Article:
Christopher Bell participated in that test and said it ‘literally made no difference,’ so what does Jones think they need to be looking at in December at Phoenix?

“I don’t know what the solution is but I’m not hearing anything in the pipes either.”

McDowell says he understands NASCAR is looking at a little bit of everything.

“Everything is on the table for that,” McDowell said. “They’re working really hard on that. That Phoenix test will feature elements from all of that — aero, the splitter, diffuser, the tires and all those things. They’re working hard on that but I don’t think there’s a magic light switch they can flip and that’s the easy fix. That’s why it’s taken a little bit longer than everyone hoped they would.”

Larson will participate in that test, but again, he’s not technically inclined enough to offer a potential answer.

“Again, I don’t really know much about technology but I saw their graphs,” Larson said. “I’m doing the test at Phoenix so at least I’ll get to experience it.”

Denny Hamlin makes a pitch for changes

Denny Hamlin has argued, even as recently as last week, that the only possible fixes for this car on short tracks and road courses is more horsepower or a narrower tire.

“We’ve continued to cut horsepower,” Hamlin said. “The grip on the car at short tracks is a byproduct of having wider tires and less horsepower. In a cost cutting measure, we’ve continued to cut horsepower which has led to shifting and it’s led to less power and more grip on the short tracks, which has made the racing bad.”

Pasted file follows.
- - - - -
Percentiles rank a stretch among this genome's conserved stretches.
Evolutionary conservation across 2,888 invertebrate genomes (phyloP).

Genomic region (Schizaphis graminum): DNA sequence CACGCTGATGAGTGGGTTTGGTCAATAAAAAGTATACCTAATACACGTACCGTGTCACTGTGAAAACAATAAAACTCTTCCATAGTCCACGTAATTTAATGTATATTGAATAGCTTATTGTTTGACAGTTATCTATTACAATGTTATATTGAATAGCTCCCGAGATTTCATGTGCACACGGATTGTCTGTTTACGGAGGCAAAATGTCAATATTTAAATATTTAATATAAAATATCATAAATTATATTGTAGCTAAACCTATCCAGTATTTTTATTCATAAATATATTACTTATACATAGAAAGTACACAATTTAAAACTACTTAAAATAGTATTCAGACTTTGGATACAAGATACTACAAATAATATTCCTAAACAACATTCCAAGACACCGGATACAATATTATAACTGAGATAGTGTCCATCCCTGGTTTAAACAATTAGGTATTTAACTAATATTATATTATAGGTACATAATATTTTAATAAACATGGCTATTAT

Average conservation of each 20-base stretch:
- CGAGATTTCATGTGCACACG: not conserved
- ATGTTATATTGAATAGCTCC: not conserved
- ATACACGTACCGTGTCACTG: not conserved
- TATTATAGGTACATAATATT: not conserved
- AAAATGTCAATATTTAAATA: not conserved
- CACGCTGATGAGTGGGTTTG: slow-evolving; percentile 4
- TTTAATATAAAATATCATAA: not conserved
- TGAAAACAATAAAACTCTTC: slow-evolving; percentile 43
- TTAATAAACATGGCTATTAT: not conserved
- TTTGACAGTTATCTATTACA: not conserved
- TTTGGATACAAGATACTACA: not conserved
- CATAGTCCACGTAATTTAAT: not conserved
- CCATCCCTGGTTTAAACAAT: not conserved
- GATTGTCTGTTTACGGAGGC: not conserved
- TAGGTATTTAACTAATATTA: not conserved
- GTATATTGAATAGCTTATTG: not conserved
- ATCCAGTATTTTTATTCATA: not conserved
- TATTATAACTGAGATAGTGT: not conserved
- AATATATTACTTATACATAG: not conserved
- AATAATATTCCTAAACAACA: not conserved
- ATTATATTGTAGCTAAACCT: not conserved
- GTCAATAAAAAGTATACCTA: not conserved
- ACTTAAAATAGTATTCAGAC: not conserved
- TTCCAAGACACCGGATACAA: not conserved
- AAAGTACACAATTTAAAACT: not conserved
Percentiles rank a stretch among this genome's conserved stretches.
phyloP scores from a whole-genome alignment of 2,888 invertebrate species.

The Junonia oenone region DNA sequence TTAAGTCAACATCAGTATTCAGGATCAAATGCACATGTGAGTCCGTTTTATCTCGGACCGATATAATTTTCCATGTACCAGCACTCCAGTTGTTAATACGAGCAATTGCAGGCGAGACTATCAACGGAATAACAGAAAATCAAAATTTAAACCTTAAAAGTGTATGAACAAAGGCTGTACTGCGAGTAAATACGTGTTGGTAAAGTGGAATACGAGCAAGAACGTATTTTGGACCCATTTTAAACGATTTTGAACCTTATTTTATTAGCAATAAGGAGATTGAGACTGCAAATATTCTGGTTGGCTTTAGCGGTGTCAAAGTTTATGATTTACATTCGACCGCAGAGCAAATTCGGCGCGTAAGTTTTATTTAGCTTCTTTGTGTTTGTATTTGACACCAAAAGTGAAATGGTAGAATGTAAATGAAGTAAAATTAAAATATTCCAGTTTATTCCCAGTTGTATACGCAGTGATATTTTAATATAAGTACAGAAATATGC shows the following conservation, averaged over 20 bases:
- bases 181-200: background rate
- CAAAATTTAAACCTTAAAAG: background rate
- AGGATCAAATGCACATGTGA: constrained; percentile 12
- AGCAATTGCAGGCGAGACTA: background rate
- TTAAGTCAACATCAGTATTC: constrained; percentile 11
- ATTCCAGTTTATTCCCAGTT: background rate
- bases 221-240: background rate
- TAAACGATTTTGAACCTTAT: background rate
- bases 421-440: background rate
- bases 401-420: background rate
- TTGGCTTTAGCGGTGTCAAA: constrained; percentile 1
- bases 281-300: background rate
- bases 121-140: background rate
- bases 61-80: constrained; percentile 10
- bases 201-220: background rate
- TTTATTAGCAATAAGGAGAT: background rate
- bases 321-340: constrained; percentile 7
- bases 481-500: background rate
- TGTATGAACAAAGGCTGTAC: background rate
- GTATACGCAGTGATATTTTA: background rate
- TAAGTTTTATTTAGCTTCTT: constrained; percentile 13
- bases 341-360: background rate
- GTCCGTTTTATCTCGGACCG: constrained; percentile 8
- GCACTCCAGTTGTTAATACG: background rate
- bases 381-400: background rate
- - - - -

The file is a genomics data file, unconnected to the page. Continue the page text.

Hamlin says all these other things they are testing are a moot point until they either add power or decrease grip.

“We can fiddle with the car and aerodynamics until we spend all the millions of dollars in our pockets but it’s not going to change it until you change either the grip or the power under the hood,” Hamlin added.

His teammate at Joe Gibbs Racing, Martin Truex Jr., had mixed takeaways from that analysis.

“Yes and no,” Truex said. “It would help but you still can’t get to the rear bumper ahead of you. You still can’t get close enough to the car ahead of you.”

That’s the dirty air and resulting aero push.

Another complicating factor, especially when it comes to changing the wheels and tires is that the agreement between NASCAR and the single source parts manufacturers will not expire until the end of next season.

So, it would be challenging for NASCAR to change the terms of the agreement with BBS of America to alter the wheel or even Goodyear. It would also probably take about six months of R&D and testing to even produce such a tire.

As Hamlin pointed out, the deciding factor behind horsepower reductions as NASCAR claims it, is cost reduction. For their parts, teams say their engine bills have not been effectively reduced over the past seven years of consistent horsepower reduction.

NASCAR also says publicly that reduced horsepower engines are simultaneously a bridge to a next generation engine formula and an effort to court additional car manufacturers to build such an engine to enter the Cup Series.

But full circle, the sanctioning body and drivers are meeting regularly and there’s more collaboration there than over a decade, and a willingness from all parties to try different things when it is mutually agreed there are issues to overcome.

Matt Weaver is a Motorsports Insider for Sportsnaut. Follow him on Twitter.